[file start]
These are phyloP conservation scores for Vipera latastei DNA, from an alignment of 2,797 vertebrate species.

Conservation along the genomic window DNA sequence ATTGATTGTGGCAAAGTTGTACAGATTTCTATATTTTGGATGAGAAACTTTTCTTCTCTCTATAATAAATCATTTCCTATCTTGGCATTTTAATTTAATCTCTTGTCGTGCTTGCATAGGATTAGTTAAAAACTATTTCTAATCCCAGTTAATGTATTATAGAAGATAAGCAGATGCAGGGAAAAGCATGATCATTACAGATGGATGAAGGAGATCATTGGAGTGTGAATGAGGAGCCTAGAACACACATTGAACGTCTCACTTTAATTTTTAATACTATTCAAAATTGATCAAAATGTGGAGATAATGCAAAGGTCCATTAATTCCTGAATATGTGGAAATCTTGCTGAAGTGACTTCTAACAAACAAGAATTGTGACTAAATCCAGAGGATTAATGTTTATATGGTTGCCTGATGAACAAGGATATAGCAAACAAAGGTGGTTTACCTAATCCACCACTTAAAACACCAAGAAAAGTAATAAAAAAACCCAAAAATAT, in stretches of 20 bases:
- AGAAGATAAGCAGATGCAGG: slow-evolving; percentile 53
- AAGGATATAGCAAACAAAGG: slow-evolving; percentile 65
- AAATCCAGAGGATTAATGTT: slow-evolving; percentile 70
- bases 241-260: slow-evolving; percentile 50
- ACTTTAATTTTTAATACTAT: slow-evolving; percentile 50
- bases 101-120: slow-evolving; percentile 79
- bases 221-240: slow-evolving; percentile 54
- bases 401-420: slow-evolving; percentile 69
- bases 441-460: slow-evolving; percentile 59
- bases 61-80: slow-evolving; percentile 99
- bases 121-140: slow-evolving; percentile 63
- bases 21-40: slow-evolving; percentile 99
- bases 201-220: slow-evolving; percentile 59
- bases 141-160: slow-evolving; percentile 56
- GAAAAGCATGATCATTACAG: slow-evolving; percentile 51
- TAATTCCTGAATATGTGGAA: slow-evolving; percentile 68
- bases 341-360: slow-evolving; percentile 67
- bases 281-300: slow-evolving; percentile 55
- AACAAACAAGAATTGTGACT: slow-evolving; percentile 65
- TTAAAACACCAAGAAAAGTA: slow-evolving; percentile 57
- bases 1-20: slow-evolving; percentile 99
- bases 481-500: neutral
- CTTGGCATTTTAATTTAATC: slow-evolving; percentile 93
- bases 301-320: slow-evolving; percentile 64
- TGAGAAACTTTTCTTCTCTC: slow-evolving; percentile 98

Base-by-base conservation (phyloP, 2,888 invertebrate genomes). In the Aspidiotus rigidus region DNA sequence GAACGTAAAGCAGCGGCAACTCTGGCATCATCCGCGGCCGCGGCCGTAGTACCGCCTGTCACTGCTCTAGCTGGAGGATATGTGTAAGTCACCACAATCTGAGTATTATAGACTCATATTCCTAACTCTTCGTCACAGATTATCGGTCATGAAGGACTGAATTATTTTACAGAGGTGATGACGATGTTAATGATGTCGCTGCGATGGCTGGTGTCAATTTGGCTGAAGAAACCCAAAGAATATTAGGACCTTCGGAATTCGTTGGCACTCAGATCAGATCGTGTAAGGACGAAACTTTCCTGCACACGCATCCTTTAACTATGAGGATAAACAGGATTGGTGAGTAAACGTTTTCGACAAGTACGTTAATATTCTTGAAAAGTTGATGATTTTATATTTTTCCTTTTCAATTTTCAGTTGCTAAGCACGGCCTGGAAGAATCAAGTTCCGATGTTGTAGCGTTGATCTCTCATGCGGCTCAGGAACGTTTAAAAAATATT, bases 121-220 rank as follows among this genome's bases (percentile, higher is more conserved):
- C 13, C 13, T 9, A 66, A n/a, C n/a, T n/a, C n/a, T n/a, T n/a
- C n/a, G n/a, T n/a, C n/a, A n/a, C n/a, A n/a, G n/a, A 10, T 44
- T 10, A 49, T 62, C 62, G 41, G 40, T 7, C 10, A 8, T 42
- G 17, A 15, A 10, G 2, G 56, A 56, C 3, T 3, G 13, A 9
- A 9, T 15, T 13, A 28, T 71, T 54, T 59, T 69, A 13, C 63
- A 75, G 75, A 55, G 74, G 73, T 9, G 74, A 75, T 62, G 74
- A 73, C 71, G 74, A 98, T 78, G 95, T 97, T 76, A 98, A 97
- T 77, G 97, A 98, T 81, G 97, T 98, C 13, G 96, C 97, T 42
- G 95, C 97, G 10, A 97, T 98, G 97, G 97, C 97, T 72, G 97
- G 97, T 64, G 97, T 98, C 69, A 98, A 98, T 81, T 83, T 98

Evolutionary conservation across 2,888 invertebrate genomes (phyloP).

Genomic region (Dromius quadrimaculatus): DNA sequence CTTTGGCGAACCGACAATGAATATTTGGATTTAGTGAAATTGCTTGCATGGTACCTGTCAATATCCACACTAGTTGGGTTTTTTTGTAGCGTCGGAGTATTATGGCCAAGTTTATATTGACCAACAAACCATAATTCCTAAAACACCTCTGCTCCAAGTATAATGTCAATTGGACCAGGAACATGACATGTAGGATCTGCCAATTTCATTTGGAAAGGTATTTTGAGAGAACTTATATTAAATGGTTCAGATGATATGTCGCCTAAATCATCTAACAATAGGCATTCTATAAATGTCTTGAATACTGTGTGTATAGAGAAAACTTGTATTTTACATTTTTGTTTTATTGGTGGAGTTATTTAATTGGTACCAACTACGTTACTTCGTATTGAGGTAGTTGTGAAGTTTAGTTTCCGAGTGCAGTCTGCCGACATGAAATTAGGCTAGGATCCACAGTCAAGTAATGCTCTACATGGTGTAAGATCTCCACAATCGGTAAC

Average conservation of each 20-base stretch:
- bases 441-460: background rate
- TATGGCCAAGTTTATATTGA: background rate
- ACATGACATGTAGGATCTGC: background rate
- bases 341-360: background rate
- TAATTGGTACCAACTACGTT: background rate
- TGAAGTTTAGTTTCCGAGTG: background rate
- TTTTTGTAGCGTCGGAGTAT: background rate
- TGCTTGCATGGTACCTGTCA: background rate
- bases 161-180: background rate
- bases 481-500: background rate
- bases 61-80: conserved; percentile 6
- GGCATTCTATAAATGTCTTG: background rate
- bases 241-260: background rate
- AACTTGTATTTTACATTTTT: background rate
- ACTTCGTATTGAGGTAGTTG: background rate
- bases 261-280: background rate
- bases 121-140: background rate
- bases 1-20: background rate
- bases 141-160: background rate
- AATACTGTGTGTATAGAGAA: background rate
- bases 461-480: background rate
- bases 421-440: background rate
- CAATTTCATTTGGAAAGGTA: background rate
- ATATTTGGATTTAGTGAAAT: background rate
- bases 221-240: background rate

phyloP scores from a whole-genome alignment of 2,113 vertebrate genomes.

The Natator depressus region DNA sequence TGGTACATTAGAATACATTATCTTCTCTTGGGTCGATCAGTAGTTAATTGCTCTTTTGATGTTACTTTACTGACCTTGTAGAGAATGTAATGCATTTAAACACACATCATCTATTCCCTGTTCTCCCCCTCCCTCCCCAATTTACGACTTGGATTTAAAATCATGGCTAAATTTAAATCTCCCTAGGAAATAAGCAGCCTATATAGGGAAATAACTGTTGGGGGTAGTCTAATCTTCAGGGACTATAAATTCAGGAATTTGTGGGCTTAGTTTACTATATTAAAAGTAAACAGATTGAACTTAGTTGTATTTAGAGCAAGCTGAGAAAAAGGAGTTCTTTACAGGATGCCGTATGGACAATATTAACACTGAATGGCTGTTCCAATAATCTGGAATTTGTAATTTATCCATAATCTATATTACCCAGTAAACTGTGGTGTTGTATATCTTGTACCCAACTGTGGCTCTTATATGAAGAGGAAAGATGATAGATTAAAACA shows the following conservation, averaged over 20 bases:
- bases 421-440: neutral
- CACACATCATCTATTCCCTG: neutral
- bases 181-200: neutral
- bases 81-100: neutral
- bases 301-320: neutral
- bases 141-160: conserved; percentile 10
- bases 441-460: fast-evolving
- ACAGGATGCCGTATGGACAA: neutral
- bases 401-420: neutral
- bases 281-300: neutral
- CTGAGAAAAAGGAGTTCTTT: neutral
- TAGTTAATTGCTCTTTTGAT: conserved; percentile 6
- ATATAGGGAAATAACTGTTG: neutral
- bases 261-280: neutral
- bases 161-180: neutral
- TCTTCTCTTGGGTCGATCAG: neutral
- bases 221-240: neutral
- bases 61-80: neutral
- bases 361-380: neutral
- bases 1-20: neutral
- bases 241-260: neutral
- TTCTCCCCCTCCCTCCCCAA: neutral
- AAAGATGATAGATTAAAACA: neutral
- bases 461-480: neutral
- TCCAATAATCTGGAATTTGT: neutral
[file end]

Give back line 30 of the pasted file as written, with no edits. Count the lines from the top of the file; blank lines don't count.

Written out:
- C n/a, G n/a, T n/a, C n/a, A n/a, C n/a, A n/a, G n/a, A 10, T 44